Secondly, as the Committee is aware, there were significant changes to part L of the building regulations, and there was also a considerable consultation on those principles, which was published—I think—in 1998, and firmer proposals were published in April 2001. Therefore, there was a significant period during which representations could have been made on those aspects of the changes affecting windows and their low emissivity values.

Thirdly, the point that must be stressed about Fensa is that it was never intended to be a detail of our consultation. It was set up by the Glass and Glazing Federation, which was the body that undertook the bulk of the detailed consultation about the structure that it was setting up. I have mentioned the Aston villa conference in 2001, and that was part of that process. Therefore, there was considerable consultation on all parts of this legislation.

I turn to the electronic operations in the Fensa scheme. It is important that local authorities will be sent certificates in electronic form. They will then be able to search their own databases, or use the central Fensa database. The scheme has been designed to place the minimum burdens on local authorities and installers, while making the maximum use of the latest technology.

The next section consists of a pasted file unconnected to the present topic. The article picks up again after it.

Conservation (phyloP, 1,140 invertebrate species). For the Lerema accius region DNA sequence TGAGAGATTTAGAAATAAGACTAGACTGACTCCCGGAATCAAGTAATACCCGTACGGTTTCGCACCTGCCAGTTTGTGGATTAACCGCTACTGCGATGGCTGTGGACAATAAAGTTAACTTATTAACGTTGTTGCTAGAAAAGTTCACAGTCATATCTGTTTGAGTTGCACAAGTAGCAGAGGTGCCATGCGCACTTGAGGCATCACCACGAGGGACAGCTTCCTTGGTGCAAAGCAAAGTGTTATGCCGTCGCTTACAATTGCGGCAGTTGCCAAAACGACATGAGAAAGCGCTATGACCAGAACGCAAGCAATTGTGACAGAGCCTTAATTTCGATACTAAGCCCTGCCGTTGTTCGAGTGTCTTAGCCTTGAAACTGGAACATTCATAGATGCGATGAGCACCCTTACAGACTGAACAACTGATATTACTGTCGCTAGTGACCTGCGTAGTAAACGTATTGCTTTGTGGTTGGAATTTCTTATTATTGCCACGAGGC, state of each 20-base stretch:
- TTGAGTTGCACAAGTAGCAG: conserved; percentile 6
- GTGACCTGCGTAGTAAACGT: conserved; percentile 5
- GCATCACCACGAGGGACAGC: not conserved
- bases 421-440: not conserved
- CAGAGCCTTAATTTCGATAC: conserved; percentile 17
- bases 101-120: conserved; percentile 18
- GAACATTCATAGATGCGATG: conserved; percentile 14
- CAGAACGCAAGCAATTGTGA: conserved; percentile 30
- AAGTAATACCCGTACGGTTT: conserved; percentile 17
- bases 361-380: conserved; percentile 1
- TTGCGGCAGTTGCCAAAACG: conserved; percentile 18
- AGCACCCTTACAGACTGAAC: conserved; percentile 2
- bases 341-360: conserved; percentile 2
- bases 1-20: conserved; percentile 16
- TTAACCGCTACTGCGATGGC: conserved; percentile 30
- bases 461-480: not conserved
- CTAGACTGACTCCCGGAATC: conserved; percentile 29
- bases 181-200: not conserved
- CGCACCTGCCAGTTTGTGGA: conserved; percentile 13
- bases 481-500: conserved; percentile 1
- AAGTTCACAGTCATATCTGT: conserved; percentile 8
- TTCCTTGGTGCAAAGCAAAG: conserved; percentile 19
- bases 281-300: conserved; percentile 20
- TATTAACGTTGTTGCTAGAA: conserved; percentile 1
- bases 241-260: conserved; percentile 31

Fensa has already registered 4,000 firms that have agreed to offer an insurance-backed guarantee and have their work inspected regularly. The majority of the glazing industry—calculated by volume—has already been covered, and we expect Fensa to go from strength to strength. We are also aware that the other schemes that have been mentioned have had considerable interest from potential members, and we look forward to a significant increase in membership over the next year. Indeed, on current growth rates, by the end of the year Fensa could have 11,000 members, making it one of the largest registration schemes in the country.

Mr. Clifton-Brown: The Minister touches on a subject that has not yet been mentioned in the debate but which is important—Fensa's efficiency. Will the Minister give the Committee an undertaking that he

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and his Department and successors will continue to monitor Fensa's work and ensure that it deals with applications efficiently? What appeal mechanism will there be against its decisions? It is an overarching body, and if it starts to become unreasonable, a mechanism of appeal will be necessary.

Mr. Leslie: I can give the undertaking that the Department will keep a close watch on how things progress, especially as this is a pilot scheme in self-certification and developing the policy. The Fensa steering group will help oversee many of the nuts and bolts of the issues involved, and our mind is not closed on the operation of the scheme. If over time changes seem necessary, we shall be happy to consider them.

On an appeals mechanism, I would be worried about creating overly bureaucratic structures, but I shall consider the matter. However, as we are at such an embryonic stage, we should like to remain flexible.

It might help if I discuss some of the other schemes in the building regulations and the consultation that was held. We recognised at an early stage that it was a new venture—